Much of planning for retirement is centered around how much money you need to retire. The answer determines when you should start investing for your future, how much you’ll need to invest to reach your goals, and how you should spend your money when you retire.
To help you plan for retirement, we’ll answer these questions and more, starting with that all-important question: “How much do you need to retire?”
How Much Money Do You Need to Retire?
The exact amount that you need to retire comfortably depends on numerous factors: Your annual pre-retirement income, your desired lifestyle, and how long your retirement will last. Having said that, there are a few rules of thumb that can guide you in deciding what your retirement savings goal should be.
Experts recommend you plan for a retirement income that is about 80% of your pre-retirement annual income. If you were earning $100,000 before retirement, you would need roughly $80,000 per year in retirement. Additionally, this amount shouldn’t exceed 4% of your total savings, and likely less (more on that later). So to be able to spend $80,000 annually, you will need a nest egg of $2 million to adhere to the 4% rule. This allows your retirement funds to last you about 30 years.
Is the 4% Rule Really Enough?
Not any more, argues Bill Bengen, the creator of the rule, citing inflation and other market concerns, along with the fact that people are living longer. As you’ll find out later in this article, he’s not alone in this assessment, either.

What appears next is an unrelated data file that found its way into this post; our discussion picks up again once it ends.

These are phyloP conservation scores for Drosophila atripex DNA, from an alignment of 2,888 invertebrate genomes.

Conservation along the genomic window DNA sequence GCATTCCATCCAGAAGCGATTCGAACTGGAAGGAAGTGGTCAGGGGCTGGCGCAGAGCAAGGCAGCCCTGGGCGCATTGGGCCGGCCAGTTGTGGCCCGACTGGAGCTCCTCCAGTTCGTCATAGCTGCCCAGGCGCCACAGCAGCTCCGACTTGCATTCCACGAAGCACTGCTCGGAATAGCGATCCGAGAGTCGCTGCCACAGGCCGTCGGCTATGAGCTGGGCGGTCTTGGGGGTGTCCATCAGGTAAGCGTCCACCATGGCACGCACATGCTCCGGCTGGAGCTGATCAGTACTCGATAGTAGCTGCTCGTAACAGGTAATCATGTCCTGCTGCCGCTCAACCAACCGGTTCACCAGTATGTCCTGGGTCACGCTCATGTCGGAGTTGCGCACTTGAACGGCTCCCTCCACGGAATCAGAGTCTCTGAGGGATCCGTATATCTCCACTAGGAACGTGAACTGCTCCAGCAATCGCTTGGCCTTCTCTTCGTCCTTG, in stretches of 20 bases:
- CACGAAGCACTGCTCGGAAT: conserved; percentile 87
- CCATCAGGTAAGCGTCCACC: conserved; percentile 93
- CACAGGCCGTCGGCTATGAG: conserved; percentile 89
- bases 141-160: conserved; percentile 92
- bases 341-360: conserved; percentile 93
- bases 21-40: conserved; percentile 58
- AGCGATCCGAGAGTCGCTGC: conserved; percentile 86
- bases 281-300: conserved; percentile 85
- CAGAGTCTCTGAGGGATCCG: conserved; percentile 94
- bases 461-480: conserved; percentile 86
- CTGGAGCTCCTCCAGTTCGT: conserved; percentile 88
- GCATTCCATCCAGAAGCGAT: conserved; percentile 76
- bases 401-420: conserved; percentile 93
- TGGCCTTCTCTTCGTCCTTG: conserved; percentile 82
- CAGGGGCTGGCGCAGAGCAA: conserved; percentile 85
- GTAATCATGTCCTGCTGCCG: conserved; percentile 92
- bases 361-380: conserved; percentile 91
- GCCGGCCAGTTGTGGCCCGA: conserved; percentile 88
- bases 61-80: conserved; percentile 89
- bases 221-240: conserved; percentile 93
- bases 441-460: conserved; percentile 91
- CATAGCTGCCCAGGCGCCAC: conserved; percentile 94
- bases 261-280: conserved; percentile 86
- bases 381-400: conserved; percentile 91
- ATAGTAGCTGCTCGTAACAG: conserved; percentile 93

When Should You Start Planning for Retirement?
The earlier you start, the better. While it’s still possible to reach your investment goals if you start later in life, it generally takes much less in terms of contributions if you start early. In addition to having to set aside much larger amounts, there are numerous other drawbacks to delaying your retirement plan. They include:
Missing Out on Valuable Compound Interest
Starting early helps you take advantage of compound interest. The earlier you start, the more time you give yourself to benefit from the powers of compounding returns and the larger your nest egg becomes.
The impact of compounding is greater over a longer time horizon, as shown in the chart below. Here, we assume a single IRA contribution of $6,000 with annual return rates of 8%, 10%, and 12% over the course of 35 years. Keep in mind that these rates are for the sake of example only; there are no guarantees with investing.
Failing to Develop Good Saving and Investing Habits
The longer you wait to start making contributions to your retirement account, the more difficult it becomes to develop a habit of regularly setting aside funds for investing. By default, saving money goes against our natural inclination to spend our paycheck freely and only save what is left at the end of the month. However, it is better to set aside a fraction of your paycheck for your savings and investments first, then live off the rest.
Paying Higher Taxes
When you set aside money toward a retirement plan like an IRA or a 401(k), you are entitled to generous tax deductions. If you don’t regularly contribute, then you are missing out on potentially valuable deductions and ultimately paying more in taxes.
Missing Out On Free Money
Many companies match the contributions of their employees toward their retirement plans, at least up to a certain point. This is, in essence, “free money.” It provides a return on your investment before you even begin investing in the market. For example, if you contribute $3,000 to your retirement plan, a 50% employer match would mean your employer would also add $1,500. This greatly increases your contribution without any risk. Starting later effectively means missing out on free money from your employer.